Based on years of shooting, talking to and observing other shooters, I would like to put forth a general statement about those who shoot revolvers or pistols to the exclusion of the other. For those individuals who fall in the category of “I just want something for the nightstand” or I want a gun but I don’t have a lot of time to spend with it, or I want something simple and straight forward because I’m mechanically challenged, then the obvious choice for this type of person would be the revolver. For those individuals who take the shooting sport more seriously, who are willing to spend more time with their gun on and off the range, who are willing to spend additional dollars on enhancing their purchase, be it revolver or pistol, are candidates that can appreciate the virtues of the revolver and the pistol and can live happily ever after with both of them if they so choose.

    Happy Shooting,

    Scorpio

    http://grabagun.com/blog/
     
  2. Lindenwood

    Lindenwood New Member

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    I think you do sound a little biased.

    Some of the advantages you listed of revolvers apply to autos as well:
    For example, you can leave an auto and a revolver loaded for 10 years, and they'll both function just fine when you pick them up.

    Some of the advantages are over-stated a bit:
    There are plenty of revolver grips that can't be significantly changed, and I'd also say most auto grips don't need to be changed. If they do, typically a slip-on grip is all that one needs. Besides, there are still autos out there with changeable grips (like the '92 series and the 1911) for those who want custom colors and such.
    Iit is very easy to tell an auto is chamber-loaded, and most modern ones now even have indicators to tell you when the chamber is packed. In any case, whether I'm dry-firing an auto or a revolver, I still triple-check the cylinder / chamber before squeezing the trigger (and still a dozen more times in a given session--you can never be too sure).
    Also, an auto like a Glock is just as simple to grab and shoot as a revolver. Indeed, the odds of a malfunction occurring are technically greater than with the revolver (i.e. due to limp-wristing), but not so much so that if an appropriate caliber for the shooter is chosen that it would be a big deal.

    And the biggest advantages of autos I think were a bit reduced. You finished the capacity admission with your own qualifier that you don't think having more capacity is that important. You discount that ability to reload quickly as unimportant, when I think it is hugely important for any serious shooter. Like I mentioned before, there probably aren't many people who can reload a non-competition revolver (i.e. no round-nosed ammo, no moon-clips, no beveled chambers, etc) as fast as I can, but with hardly any practice I can still reload my autos faster. This might not be a big deal for an 18rd 9mm, but for a 6- or 7-rd pocket pistol that can be huge, and for a 5-shot revolver this disadvantage becomes even more obvious.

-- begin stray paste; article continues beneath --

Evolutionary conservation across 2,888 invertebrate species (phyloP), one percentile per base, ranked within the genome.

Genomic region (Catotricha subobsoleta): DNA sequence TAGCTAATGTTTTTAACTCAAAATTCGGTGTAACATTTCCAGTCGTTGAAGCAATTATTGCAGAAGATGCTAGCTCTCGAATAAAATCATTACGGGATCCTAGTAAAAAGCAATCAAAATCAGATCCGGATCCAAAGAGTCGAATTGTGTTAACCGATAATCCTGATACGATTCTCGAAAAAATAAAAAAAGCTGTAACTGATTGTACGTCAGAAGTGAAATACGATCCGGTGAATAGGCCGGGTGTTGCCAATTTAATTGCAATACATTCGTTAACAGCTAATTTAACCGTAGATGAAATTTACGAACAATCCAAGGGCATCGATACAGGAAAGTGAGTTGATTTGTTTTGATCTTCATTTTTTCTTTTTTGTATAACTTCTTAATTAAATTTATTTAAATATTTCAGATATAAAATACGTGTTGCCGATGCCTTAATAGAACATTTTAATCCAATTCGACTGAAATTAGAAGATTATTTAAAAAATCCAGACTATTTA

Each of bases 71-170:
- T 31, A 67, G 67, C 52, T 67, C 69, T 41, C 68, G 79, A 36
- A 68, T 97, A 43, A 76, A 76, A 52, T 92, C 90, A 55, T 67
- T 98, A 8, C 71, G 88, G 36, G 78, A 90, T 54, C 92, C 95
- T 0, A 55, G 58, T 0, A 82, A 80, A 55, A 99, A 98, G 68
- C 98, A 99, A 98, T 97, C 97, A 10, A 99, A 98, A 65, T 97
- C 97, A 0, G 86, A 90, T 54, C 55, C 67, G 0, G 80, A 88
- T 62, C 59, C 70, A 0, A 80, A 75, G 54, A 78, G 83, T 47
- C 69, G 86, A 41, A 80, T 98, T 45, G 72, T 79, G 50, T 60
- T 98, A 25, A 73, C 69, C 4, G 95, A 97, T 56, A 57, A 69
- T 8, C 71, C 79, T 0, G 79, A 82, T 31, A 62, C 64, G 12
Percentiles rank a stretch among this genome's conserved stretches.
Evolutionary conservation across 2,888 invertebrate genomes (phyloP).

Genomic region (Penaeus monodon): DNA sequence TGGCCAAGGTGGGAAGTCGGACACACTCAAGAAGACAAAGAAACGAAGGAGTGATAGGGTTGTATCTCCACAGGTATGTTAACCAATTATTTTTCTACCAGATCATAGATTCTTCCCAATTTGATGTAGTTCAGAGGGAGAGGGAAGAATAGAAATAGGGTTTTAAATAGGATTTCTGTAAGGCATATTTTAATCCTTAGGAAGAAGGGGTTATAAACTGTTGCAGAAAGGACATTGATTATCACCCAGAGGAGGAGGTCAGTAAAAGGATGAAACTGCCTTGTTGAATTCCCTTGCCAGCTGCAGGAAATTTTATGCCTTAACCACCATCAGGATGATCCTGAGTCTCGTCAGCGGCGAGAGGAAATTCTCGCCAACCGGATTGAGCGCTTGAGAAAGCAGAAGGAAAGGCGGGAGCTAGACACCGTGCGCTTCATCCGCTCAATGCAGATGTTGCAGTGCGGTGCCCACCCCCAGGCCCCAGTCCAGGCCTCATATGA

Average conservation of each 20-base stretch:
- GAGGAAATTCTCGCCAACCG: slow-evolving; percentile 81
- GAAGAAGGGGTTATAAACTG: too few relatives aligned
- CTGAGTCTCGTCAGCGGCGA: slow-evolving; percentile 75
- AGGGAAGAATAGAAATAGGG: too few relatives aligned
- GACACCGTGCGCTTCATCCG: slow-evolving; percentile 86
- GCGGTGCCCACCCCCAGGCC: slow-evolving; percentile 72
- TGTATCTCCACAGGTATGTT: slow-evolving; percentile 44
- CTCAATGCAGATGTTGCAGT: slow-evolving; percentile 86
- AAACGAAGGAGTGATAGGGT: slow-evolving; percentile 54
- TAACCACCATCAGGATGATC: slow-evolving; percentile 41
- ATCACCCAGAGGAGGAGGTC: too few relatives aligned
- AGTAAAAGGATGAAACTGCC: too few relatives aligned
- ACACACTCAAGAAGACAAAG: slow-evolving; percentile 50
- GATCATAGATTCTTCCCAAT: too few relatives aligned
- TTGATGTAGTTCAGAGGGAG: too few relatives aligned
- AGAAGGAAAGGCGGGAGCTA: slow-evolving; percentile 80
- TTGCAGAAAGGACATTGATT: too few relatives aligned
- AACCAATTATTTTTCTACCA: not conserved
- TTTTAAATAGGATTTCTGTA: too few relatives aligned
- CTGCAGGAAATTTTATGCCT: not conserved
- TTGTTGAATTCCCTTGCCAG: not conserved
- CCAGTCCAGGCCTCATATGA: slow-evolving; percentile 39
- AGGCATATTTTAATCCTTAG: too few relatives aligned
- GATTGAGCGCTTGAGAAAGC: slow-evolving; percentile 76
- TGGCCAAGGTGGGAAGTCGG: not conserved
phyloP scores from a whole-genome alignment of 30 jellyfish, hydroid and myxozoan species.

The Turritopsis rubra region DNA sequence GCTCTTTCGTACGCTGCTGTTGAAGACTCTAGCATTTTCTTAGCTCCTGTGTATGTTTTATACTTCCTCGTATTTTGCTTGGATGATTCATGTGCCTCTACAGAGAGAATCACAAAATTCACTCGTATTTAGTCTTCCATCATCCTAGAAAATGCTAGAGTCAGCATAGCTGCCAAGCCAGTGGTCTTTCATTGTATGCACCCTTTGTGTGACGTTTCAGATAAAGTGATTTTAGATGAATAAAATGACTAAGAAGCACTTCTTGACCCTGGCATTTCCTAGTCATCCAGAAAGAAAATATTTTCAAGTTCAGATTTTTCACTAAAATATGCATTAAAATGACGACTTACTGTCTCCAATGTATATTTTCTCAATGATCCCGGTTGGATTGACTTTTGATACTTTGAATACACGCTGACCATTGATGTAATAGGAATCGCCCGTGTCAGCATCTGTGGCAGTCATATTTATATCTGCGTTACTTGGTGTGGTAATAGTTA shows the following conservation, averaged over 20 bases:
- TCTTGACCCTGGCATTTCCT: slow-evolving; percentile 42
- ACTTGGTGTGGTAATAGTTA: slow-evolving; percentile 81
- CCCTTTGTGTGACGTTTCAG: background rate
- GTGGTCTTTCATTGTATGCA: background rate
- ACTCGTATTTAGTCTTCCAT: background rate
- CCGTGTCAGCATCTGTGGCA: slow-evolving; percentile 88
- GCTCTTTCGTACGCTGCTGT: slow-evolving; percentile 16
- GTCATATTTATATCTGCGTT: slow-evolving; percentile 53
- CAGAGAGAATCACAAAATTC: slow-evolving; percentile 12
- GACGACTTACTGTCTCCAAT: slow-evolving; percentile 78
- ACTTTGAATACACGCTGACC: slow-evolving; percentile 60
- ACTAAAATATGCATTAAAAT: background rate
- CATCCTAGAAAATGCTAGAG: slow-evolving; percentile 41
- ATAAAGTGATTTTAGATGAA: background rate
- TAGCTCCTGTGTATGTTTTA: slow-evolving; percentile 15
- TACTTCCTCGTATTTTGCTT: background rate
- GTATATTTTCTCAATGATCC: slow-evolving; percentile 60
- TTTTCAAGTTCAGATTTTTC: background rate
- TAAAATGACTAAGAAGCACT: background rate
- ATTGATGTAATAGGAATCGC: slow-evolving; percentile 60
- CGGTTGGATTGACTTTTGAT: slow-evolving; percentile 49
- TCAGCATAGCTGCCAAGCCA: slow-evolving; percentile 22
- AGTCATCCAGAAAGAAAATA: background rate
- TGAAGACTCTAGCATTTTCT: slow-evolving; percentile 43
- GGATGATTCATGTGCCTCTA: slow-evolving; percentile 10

Again, I carried my 8" .44mag Raging Bull for about 5 hours today out shopping and such, but I still give credit where it's due :) .

    *edit*

    I want to clarify that I mean this entirely as constructive feedback for your blog :) .
     
    Last edited: Sep 4, 2011

  3. therewolf

    therewolf New Member

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    IMO, the topic is more arbitrary and subjective, bearing in mind

    personal wants and needs of the everyday shooter.

    Many, if forced into mortal combat, might embrace something

    different than their every day

    standard preference for range, field, HD, and SD.

    While not particularly a wheel gun advocate, I don't feel I can

    convincingly argue the merits of any auto-loader to a revolver fan

    successfully, either.

    I know I don't shoot guns I don't like very accurately. I also doubt others do.
     
    Last edited: Sep 4, 2011
  4. gunzilla

    gunzilla New Member

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    Good points and good feedback. The ability to reload quickly should be emphasized in retrospect. Not that many of us will end up in a shoot but you never know.
     
  5. Lindenwood

    Lindenwood New Member

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    Yeah of course. But, one of my benefits of a revolver was the ability to shoot powerful loads, accurately. But, most people will neither shoot loads that powerful for SD, nor will they need to make hits at 100 yards :D .


    But, I appreciate what you're doing, if you're trying to make a beginner-friendly guide to "what kind of handgun should I get first?"